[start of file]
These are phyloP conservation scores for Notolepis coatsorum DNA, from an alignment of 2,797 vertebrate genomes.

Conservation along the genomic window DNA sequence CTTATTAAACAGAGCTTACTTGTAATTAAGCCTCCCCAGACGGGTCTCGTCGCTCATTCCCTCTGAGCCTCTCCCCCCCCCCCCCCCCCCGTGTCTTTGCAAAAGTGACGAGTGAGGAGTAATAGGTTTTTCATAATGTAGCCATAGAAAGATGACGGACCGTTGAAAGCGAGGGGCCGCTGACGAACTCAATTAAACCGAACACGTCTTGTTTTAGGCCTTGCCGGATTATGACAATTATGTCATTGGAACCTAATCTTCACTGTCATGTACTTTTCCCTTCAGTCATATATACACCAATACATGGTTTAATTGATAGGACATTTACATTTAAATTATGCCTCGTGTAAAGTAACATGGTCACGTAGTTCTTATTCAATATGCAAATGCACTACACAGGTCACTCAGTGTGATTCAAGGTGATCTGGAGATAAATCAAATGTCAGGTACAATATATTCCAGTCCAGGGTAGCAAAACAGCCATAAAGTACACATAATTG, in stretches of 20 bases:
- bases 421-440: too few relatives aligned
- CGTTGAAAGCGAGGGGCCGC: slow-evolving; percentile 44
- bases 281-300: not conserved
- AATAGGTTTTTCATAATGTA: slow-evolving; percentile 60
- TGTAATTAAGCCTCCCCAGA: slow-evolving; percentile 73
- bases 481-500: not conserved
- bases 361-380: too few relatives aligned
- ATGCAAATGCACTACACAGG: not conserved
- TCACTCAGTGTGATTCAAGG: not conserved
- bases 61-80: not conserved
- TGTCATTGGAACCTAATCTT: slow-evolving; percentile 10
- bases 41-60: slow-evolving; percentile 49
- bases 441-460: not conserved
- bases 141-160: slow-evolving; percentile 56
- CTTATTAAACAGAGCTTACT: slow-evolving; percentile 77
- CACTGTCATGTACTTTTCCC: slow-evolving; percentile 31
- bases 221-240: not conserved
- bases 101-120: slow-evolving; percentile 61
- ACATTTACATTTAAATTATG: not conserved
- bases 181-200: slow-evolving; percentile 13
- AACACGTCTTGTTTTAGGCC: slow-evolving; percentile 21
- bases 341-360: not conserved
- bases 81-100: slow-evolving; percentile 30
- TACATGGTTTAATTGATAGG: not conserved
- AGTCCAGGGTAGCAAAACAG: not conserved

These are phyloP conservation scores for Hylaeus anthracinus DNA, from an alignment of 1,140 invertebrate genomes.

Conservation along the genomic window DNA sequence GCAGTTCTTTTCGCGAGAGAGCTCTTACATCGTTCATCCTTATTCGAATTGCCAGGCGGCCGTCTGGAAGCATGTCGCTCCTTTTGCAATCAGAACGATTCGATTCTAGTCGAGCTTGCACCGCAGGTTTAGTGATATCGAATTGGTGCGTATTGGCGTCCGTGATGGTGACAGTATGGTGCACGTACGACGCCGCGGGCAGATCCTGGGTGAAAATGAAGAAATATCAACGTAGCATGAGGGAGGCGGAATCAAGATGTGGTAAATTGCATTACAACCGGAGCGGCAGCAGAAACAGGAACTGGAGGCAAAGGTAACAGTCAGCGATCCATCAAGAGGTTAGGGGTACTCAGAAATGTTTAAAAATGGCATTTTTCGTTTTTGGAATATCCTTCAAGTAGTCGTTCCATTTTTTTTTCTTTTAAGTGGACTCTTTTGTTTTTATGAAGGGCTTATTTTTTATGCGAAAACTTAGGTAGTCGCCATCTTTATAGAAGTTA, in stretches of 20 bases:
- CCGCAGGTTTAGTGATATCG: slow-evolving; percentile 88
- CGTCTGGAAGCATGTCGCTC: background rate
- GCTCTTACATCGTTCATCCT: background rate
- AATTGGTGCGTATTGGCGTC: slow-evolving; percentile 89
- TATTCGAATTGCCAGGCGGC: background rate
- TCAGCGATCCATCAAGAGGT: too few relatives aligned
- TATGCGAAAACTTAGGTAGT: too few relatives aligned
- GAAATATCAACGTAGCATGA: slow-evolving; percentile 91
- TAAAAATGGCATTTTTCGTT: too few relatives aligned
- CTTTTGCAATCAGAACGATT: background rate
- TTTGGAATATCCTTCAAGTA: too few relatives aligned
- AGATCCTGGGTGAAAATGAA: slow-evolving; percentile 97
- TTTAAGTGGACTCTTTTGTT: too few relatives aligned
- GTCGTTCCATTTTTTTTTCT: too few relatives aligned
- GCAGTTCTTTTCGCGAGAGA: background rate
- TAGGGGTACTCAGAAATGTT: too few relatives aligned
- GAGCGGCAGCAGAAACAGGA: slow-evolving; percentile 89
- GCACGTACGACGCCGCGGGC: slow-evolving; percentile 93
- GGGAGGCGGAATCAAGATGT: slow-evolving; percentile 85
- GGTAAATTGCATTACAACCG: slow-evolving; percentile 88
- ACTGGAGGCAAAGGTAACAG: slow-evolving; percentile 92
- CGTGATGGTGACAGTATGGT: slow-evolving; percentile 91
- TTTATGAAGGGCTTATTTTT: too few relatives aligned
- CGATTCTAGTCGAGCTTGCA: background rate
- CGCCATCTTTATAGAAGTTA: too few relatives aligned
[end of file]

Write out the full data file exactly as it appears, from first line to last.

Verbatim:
These are phyloP conservation scores for Notolepis coatsorum DNA, from an alignment of 2,797 vertebrate genomes.

Conservation along the genomic window DNA sequence CTTATTAAACAGAGCTTACTTGTAATTAAGCCTCCCCAGACGGGTCTCGTCGCTCATTCCCTCTGAGCCTCTCCCCCCCCCCCCCCCCCCGTGTCTTTGCAAAAGTGACGAGTGAGGAGTAATAGGTTTTTCATAATGTAGCCATAGAAAGATGACGGACCGTTGAAAGCGAGGGGCCGCTGACGAACTCAATTAAACCGAACACGTCTTGTTTTAGGCCTTGCCGGATTATGACAATTATGTCATTGGAACCTAATCTTCACTGTCATGTACTTTTCCCTTCAGTCATATATACACCAATACATGGTTTAATTGATAGGACATTTACATTTAAATTATGCCTCGTGTAAAGTAACATGGTCACGTAGTTCTTATTCAATATGCAAATGCACTACACAGGTCACTCAGTGTGATTCAAGGTGATCTGGAGATAAATCAAATGTCAGGTACAATATATTCCAGTCCAGGGTAGCAAAACAGCCATAAAGTACACATAATTG, in stretches of 20 bases:
- bases 421-440: too few relatives aligned
- CGTTGAAAGCGAGGGGCCGC: slow-evolving; percentile 44
- bases 281-300: not conserved
- AATAGGTTTTTCATAATGTA: slow-evolving; percentile 60
- TGTAATTAAGCCTCCCCAGA: slow-evolving; percentile 73
- bases 481-500: not conserved
- bases 361-380: too few relatives aligned
- ATGCAAATGCACTACACAGG: not conserved
- TCACTCAGTGTGATTCAAGG: not conserved
- bases 61-80: not conserved
- TGTCATTGGAACCTAATCTT: slow-evolving; percentile 10
- bases 41-60: slow-evolving; percentile 49
- bases 441-460: not conserved
- bases 141-160: slow-evolving; percentile 56
- CTTATTAAACAGAGCTTACT: slow-evolving; percentile 77
- CACTGTCATGTACTTTTCCC: slow-evolving; percentile 31
- bases 221-240: not conserved
- bases 101-120: slow-evolving; percentile 61
- ACATTTACATTTAAATTATG: not conserved
- bases 181-200: slow-evolving; percentile 13
- AACACGTCTTGTTTTAGGCC: slow-evolving; percentile 21
- bases 341-360: not conserved
- bases 81-100: slow-evolving; percentile 30
- TACATGGTTTAATTGATAGG: not conserved
- AGTCCAGGGTAGCAAAACAG: not conserved

These are phyloP conservation scores for Hylaeus anthracinus DNA, from an alignment of 1,140 invertebrate genomes.

Conservation along the genomic window DNA sequence GCAGTTCTTTTCGCGAGAGAGCTCTTACATCGTTCATCCTTATTCGAATTGCCAGGCGGCCGTCTGGAAGCATGTCGCTCCTTTTGCAATCAGAACGATTCGATTCTAGTCGAGCTTGCACCGCAGGTTTAGTGATATCGAATTGGTGCGTATTGGCGTCCGTGATGGTGACAGTATGGTGCACGTACGACGCCGCGGGCAGATCCTGGGTGAAAATGAAGAAATATCAACGTAGCATGAGGGAGGCGGAATCAAGATGTGGTAAATTGCATTACAACCGGAGCGGCAGCAGAAACAGGAACTGGAGGCAAAGGTAACAGTCAGCGATCCATCAAGAGGTTAGGGGTACTCAGAAATGTTTAAAAATGGCATTTTTCGTTTTTGGAATATCCTTCAAGTAGTCGTTCCATTTTTTTTTCTTTTAAGTGGACTCTTTTGTTTTTATGAAGGGCTTATTTTTTATGCGAAAACTTAGGTAGTCGCCATCTTTATAGAAGTTA, in stretches of 20 bases:
- CCGCAGGTTTAGTGATATCG: slow-evolving; percentile 88
- CGTCTGGAAGCATGTCGCTC: background rate
- GCTCTTACATCGTTCATCCT: background rate
- AATTGGTGCGTATTGGCGTC: slow-evolving; percentile 89
- TATTCGAATTGCCAGGCGGC: background rate
- TCAGCGATCCATCAAGAGGT: too few relatives aligned
- TATGCGAAAACTTAGGTAGT: too few relatives aligned
- GAAATATCAACGTAGCATGA: slow-evolving; percentile 91
- TAAAAATGGCATTTTTCGTT: too few relatives aligned
- CTTTTGCAATCAGAACGATT: background rate
- TTTGGAATATCCTTCAAGTA: too few relatives aligned
- AGATCCTGGGTGAAAATGAA: slow-evolving; percentile 97
- TTTAAGTGGACTCTTTTGTT: too few relatives aligned
- GTCGTTCCATTTTTTTTTCT: too few relatives aligned
- GCAGTTCTTTTCGCGAGAGA: background rate
- TAGGGGTACTCAGAAATGTT: too few relatives aligned
- GAGCGGCAGCAGAAACAGGA: slow-evolving; percentile 89
- GCACGTACGACGCCGCGGGC: slow-evolving; percentile 93
- GGGAGGCGGAATCAAGATGT: slow-evolving; percentile 85
- GGTAAATTGCATTACAACCG: slow-evolving; percentile 88
- ACTGGAGGCAAAGGTAACAG: slow-evolving; percentile 92
- CGTGATGGTGACAGTATGGT: slow-evolving; percentile 91
- TTTATGAAGGGCTTATTTTT: too few relatives aligned
- CGATTCTAGTCGAGCTTGCA: background rate
- CGCCATCTTTATAGAAGTTA: too few relatives aligned